Hello fellas. My name is Jay, and welcome to The Mansplainer column. This is where I step out of my Gucci’s to put myself in your shoes, and then try to outwit life’s greatest conundrums known to men. Keyword being ‘try’, because unlike bad advice columns out there, I don’t pretend to be a wanker of a know-it-all.
This week, Sam, a reader, emailed in about one of the growing pains of ageing. He just can’t seem to say no whenever his Bros ask him out to a party or when his colleagues peer-pressure him into after work drinks. He has an even harder time saying no when he’s persuaded to stay. To quote him, “The heart is willing, but the body isn’t.”
These were my recommendations to him.
- Plan your exit well ahead of the party.
What is your compelling excuse? Are you going to ‘forget you left the stove on’ or will you ‘have an early start the next day’? Unless you are prepared to burn your social bridges, you need to make the effort to invent a compelling yet unpredictable excuse that is not the above two.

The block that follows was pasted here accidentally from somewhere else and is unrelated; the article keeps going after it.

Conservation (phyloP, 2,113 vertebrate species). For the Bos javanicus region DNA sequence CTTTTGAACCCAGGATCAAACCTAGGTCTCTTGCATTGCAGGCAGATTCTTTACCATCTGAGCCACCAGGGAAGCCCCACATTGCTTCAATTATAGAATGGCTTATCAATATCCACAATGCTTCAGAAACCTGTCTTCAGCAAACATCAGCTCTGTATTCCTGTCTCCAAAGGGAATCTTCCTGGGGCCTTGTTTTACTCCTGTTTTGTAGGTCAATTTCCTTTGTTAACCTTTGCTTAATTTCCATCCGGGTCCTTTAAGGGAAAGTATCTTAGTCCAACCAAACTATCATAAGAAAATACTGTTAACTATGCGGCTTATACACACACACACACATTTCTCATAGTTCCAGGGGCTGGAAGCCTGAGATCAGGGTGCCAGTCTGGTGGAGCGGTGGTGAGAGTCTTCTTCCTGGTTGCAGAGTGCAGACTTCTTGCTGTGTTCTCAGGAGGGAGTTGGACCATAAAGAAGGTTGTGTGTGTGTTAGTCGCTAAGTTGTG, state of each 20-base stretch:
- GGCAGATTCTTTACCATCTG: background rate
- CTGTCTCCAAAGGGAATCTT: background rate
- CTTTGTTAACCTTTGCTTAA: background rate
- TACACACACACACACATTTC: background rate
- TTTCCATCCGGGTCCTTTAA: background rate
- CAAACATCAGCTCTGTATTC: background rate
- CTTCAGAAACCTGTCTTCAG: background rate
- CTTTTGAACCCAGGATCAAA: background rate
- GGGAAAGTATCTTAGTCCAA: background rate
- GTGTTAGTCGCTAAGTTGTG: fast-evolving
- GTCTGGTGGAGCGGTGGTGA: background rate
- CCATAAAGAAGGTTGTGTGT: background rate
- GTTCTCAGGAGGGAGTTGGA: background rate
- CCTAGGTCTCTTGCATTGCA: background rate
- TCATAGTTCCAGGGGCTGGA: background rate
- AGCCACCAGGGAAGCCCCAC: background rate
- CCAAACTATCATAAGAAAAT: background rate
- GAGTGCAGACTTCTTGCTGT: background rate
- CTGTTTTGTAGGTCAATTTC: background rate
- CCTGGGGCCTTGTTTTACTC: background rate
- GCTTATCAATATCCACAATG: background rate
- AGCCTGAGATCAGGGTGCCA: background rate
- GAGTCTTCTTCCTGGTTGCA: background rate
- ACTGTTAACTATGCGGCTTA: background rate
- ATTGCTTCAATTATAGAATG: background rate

- Timing is key.
Time your excuses properly. It is never easy to eject yourself from a party, while your friends attempt to bust your excuse. An excuse laid down preemptively is more convincing than something uttered on the fly.
- Be consistent.
No means no. Don’t change your mind, even if your friends promise that there will be a bunch of drunk VS angels coming in later. The slightest sign of waver will signal to everyone that they can control you.
- You’re already there – try to have a great time, at least.
I’m going to do a 180-degree swerve and side with your friends for now. Maybe you do need to learn how to let your hair down! There’s always something to be learned from a shitty situation. Likewise, there’s always something you can get out of in an engagement that you don’t wish to be a part of. Sure, you could stick to your comfort zone and stake out on the couch for some Netflix yet again; but you’d be missing out on the opportunity to have a serendipitous encounter with a new lady friend, learn some new office secrets or simply to foster better relations with your friends.
You see what I’m getting at?
- Be very sincere and honest.
Yes, the occasional white lie may be necessary, but it is always a good practice to be honest. Never try to slip out the back door when you think no one’s looking, and then drop an apologetic text. You won’t just be a killjoy, but a killjoy plus a coward. I know it because I was once, well, that coward. I’ve made that rookie mistake so you don’t have to!